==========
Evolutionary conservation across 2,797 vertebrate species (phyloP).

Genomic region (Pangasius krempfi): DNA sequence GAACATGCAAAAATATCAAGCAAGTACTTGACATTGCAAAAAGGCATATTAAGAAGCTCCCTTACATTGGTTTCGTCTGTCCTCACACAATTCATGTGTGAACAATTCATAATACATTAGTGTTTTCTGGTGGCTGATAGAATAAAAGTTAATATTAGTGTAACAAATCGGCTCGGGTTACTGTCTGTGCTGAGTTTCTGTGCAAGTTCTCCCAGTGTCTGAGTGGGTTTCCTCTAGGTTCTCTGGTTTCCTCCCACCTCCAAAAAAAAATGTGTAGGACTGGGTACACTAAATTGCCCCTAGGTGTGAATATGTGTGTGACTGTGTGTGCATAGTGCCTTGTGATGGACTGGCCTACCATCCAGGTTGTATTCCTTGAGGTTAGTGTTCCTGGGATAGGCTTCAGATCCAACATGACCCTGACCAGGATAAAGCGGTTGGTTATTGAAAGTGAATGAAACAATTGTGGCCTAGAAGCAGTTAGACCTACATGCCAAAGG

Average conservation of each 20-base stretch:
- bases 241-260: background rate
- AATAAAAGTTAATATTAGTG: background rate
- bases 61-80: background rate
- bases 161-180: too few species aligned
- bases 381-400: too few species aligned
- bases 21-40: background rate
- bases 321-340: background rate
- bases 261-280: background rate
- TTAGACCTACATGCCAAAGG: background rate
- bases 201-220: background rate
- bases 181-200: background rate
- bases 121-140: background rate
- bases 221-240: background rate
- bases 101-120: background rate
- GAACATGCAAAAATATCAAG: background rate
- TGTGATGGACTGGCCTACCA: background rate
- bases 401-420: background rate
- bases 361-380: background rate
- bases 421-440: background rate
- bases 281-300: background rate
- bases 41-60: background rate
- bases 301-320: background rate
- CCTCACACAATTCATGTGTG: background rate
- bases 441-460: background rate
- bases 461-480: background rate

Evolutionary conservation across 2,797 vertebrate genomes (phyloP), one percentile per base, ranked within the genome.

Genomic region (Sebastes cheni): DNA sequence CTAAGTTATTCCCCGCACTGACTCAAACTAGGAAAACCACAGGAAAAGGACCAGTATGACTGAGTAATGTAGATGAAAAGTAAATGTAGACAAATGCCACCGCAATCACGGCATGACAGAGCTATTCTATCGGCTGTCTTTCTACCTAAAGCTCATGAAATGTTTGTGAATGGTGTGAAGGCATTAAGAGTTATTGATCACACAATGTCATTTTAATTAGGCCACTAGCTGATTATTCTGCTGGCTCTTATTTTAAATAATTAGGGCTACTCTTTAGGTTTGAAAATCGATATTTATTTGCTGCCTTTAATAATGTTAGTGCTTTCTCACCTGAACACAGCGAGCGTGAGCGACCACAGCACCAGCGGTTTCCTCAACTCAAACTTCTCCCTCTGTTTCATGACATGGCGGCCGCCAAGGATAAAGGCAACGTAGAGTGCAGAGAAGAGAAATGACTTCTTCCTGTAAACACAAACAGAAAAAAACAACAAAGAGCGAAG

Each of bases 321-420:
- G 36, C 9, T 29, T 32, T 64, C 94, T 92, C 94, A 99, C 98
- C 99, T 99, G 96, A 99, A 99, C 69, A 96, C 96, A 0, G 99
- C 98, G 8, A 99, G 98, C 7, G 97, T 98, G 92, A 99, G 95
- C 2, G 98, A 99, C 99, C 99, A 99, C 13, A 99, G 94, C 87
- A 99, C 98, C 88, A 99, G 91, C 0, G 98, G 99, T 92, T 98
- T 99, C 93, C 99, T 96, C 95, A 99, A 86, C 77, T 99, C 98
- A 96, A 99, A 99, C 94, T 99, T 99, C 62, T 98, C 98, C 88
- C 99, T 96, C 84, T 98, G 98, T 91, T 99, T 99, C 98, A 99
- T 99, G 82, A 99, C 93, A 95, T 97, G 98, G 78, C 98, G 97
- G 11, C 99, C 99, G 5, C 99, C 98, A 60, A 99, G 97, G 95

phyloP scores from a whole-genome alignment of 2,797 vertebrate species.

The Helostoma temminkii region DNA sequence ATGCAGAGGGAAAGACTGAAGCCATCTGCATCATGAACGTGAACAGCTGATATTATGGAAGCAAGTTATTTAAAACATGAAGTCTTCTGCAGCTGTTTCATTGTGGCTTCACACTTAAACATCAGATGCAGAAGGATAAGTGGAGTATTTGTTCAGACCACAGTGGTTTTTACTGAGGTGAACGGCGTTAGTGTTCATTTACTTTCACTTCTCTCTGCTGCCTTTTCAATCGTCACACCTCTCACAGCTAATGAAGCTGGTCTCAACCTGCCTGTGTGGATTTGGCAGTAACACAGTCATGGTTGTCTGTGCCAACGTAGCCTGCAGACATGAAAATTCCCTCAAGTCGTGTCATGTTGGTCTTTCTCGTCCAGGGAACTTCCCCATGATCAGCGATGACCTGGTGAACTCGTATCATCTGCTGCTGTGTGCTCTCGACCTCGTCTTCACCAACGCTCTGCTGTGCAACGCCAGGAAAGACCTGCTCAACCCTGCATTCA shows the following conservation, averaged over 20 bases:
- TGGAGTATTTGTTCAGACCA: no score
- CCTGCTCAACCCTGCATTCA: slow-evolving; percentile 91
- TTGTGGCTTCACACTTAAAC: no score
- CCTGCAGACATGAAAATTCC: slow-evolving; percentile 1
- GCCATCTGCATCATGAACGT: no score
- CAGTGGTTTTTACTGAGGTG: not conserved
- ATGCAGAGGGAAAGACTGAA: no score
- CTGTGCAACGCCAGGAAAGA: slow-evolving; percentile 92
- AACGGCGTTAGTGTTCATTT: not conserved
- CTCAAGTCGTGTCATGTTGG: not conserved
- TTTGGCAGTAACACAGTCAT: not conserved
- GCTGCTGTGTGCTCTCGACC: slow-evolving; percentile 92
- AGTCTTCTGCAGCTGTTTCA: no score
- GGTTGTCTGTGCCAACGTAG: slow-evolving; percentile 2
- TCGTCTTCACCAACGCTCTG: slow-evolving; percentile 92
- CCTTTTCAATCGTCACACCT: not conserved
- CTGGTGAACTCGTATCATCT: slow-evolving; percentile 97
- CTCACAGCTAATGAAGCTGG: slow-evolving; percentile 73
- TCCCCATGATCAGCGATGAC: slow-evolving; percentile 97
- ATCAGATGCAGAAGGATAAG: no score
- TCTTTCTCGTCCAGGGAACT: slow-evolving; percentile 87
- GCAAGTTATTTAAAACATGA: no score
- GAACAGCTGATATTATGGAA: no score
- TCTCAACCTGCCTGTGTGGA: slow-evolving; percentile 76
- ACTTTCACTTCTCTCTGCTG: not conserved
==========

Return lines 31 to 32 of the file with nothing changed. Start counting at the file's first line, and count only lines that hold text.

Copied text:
Each of bases 321-420:
- G 36, C 9, T 29, T 32, T 64, C 94, T 92, C 94, A 99, C 98